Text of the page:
We got a reprieve from the heat today (high temp of 79 / 80 degrees – lovely!), so we enjoyed sleeping in as well as cooler temps for cycling. The forecast shows that the temperature will climb almost 20 degrees tomorrow (for the next 5 days)…
The beauty of the plains is of a very subtle variety, in contrast to the breathtaking Western scenery we left behind after the Big Horn Mountains of Wyoming. Endless vistas of a mostly flat landscape are filled with cloud-studded skies over fields of hay, wheat, or corn in gradations of gold, yellow, and green.
Population is sparse across South Dakota, as it was in the states we traveled through, but towns are few and far between in most of this state.
Livestock definitely outnumber humans by a wide margin here.
We faced a choice on Tuesday – ride to Eagle Butte (42 miles) in the center of the Cheyenne River Indian Reservation, with no camping options and minimalist hotels, or push on eastward as far as we could and possible rely on Wendy to shuttle us to the Missouri River for a place to stay. The afternoon temperatures were around 97-98 degrees.
Doug chose the wise option of riding to Eagle Butte, and then throwing his bike in the van with Wendy. I decided I was feeling strong, and felt I had it in me to ride to West Whitlock Recreation Area above the eastern shore of Oahe Reservoir, which impounds the Missouri River. So on I rode, across a very parched landscape, crossing the wide Missouri on a mile-long bridge at mile 96.
I dragged my tired ass into the campground at mile 98.3 around 3:00 PM – the peak heat of the day…98 degrees. A short power nap and a cold beer later, I was revived.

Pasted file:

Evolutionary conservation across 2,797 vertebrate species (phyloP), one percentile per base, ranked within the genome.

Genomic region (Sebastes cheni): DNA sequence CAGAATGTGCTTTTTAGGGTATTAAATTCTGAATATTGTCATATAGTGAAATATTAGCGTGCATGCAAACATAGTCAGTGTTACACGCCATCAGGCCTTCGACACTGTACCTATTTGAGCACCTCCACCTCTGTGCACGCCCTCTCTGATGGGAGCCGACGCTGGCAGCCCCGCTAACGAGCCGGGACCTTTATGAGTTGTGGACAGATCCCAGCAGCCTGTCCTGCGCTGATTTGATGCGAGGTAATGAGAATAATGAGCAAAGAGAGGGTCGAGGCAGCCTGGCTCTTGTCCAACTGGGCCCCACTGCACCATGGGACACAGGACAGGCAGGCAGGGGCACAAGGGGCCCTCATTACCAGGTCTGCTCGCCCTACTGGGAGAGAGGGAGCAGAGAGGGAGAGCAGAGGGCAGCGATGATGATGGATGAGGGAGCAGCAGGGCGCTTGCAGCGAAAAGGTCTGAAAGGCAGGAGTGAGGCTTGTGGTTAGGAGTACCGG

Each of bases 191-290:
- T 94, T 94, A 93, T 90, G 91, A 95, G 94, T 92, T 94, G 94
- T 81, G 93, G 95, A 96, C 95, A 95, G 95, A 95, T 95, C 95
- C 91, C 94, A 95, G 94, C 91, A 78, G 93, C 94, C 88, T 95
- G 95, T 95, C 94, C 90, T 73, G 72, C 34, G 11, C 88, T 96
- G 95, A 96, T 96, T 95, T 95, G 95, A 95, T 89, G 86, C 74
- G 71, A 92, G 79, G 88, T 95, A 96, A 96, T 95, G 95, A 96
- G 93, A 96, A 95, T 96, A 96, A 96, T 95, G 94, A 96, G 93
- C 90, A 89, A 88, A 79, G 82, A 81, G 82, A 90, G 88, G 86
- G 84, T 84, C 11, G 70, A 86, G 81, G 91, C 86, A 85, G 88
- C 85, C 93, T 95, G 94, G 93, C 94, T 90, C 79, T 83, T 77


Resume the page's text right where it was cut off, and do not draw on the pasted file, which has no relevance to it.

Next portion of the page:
Yesterday, we rode a very sane 57 miles to Faulkton, a lovely town with another campground in the city park.
Kids in the town ride their bikes to and from the town swimming pool As Wendy pointed out, these wonderful camping opportunities are provided by many towns in South Dakota and Minnesota, and we have already planned on using a few as we cross into Minnesota in a few days.
A word about the people of South Dakota: they are sincerely friendly and kind. Friendliness has been our experience along the entire route from Oregon, but it seems to me that South Dakotans are the most welcoming yet.
Today, we had an ever-easier day – we rode 47 miles to a state park near Frankfort. Doug and I broke it up with lunch in a main street café in Redfield, a town of several thousand people, the largest town we have seen since Rapid City. The landscape became immediately more varied after we passed through Redfield. The severe drought is not nearly so evident in this county.
This is pheasant country. Wendy and I walked into a cornfield this morning to get a closer look at a pheasant we saw land just 50 yards away. We never saw the bird, though I have flushed several over the last few days.
It’s been great cycling with Doug through his home state. He knows all the roadside crops, and has endless stories about the many people who he knew in his years in Deadwood and Pierre. It’s like riding with a cycling version of Garrison Keillor.
This evening, we walked on a path near our campsite, along the edge of a field of tall grass. The brilliant light at dusk was stunning. Sadly, we found 5 ticks on Wendy when we returned. It’s all part of the adventure.